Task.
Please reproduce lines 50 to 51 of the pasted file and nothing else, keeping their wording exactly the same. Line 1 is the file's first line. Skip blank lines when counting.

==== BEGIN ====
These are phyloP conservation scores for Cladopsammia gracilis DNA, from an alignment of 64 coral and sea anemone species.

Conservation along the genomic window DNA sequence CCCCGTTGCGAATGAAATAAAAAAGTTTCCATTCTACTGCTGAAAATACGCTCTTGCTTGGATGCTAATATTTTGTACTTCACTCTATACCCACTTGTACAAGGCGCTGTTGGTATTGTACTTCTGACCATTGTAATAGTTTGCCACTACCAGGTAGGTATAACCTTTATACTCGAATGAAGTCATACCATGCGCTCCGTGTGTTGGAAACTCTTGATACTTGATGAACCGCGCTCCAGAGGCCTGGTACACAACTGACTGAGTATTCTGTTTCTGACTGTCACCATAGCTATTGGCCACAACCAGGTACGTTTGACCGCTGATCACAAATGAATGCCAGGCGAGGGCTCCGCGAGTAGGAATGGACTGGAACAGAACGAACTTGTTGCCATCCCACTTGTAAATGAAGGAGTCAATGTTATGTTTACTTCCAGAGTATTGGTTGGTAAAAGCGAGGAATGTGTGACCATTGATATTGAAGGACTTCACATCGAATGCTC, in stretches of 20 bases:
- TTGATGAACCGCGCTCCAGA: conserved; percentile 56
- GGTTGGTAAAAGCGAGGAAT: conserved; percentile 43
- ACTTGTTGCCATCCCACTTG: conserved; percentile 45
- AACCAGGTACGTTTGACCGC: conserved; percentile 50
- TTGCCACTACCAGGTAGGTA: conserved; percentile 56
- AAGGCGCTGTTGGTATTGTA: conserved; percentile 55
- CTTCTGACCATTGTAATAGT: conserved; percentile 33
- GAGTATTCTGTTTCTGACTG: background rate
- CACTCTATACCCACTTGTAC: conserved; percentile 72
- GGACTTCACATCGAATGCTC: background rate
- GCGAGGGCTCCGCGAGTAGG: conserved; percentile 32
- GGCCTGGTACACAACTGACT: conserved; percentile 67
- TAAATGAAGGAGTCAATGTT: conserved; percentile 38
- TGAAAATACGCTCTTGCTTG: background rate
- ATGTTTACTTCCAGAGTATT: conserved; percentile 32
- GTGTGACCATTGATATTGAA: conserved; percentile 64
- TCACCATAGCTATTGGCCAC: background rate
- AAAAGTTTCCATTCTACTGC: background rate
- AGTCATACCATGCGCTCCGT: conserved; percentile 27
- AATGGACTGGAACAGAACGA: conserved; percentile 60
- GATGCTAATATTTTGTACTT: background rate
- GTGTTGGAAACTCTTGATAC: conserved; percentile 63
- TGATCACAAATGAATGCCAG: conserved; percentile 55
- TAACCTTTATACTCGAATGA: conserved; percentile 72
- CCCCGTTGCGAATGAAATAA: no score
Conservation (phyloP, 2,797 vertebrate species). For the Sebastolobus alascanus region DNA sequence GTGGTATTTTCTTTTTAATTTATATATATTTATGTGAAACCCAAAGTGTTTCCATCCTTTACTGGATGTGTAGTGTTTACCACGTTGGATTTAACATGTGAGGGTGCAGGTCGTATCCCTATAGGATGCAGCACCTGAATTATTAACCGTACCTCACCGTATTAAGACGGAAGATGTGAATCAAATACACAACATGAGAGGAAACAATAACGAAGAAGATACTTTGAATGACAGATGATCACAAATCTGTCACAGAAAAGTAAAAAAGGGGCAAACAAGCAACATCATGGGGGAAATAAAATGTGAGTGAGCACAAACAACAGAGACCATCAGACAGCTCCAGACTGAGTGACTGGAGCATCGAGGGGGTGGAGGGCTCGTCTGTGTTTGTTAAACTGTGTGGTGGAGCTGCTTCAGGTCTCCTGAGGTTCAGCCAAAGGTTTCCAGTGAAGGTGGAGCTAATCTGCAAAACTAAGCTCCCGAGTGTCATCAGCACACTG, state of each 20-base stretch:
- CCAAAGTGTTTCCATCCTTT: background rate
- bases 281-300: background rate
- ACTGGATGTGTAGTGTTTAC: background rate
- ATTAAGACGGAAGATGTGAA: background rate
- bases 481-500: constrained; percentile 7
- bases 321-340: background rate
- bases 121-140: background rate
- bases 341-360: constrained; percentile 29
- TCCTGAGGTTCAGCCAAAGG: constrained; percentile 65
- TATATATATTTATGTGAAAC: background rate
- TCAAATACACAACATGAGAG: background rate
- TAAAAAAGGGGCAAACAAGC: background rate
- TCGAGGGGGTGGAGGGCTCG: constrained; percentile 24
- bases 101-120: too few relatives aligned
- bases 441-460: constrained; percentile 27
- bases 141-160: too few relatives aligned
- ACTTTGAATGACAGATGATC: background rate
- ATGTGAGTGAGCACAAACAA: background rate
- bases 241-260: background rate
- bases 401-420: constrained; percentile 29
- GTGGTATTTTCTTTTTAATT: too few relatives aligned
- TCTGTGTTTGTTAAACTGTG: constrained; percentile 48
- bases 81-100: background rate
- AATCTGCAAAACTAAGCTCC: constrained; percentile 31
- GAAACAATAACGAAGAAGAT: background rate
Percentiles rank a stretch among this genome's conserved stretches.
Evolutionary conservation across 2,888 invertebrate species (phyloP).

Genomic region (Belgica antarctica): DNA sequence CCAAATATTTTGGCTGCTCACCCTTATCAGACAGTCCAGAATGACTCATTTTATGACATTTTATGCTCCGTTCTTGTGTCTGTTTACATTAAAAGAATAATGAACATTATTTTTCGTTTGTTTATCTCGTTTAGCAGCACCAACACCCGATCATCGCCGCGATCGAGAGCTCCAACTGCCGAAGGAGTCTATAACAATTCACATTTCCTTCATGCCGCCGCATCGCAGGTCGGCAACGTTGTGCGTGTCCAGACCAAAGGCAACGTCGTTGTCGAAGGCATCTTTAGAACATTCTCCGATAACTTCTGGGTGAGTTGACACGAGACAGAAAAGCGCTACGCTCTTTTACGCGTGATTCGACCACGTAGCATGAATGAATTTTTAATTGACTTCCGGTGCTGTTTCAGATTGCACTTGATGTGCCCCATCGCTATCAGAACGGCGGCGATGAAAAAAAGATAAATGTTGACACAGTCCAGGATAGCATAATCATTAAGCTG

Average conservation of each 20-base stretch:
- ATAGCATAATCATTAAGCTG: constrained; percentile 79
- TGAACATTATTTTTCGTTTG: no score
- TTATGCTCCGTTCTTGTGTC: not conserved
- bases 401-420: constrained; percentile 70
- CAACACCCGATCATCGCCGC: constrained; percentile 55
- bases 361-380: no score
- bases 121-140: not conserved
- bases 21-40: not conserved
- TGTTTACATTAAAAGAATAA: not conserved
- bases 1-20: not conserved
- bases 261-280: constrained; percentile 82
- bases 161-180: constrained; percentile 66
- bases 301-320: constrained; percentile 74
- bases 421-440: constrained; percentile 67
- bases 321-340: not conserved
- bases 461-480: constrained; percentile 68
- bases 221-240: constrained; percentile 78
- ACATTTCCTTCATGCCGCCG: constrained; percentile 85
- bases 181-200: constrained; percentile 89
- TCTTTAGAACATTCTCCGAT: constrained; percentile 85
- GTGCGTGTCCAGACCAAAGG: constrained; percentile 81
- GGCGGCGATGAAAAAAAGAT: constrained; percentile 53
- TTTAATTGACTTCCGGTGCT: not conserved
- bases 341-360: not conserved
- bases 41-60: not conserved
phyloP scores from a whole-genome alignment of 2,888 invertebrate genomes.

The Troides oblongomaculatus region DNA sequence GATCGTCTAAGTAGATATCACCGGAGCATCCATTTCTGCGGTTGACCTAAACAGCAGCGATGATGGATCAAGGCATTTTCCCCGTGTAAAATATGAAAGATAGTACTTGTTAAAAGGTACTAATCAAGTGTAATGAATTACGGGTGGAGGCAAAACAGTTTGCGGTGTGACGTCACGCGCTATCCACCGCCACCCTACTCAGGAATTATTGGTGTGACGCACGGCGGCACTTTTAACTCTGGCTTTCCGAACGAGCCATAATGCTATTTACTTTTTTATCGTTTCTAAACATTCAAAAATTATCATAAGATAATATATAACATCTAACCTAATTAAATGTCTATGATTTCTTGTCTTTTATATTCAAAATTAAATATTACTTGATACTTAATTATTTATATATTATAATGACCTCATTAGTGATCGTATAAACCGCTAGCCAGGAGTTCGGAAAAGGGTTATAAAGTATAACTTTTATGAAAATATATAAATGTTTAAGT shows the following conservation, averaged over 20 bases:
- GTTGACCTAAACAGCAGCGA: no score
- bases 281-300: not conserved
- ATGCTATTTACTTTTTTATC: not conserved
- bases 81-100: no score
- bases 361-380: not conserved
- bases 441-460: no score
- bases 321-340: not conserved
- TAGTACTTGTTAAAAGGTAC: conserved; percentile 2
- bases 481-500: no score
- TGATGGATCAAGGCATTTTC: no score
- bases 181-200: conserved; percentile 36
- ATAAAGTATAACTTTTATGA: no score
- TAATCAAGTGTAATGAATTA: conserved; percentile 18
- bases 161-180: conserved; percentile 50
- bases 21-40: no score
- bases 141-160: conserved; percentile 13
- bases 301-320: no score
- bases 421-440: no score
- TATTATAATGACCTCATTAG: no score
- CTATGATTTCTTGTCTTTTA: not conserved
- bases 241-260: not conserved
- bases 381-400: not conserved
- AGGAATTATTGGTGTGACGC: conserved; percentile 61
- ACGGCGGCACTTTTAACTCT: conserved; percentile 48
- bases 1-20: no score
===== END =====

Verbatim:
- TCTGTGTTTGTTAAACTGTG: constrained; percentile 48
- bases 81-100: background rate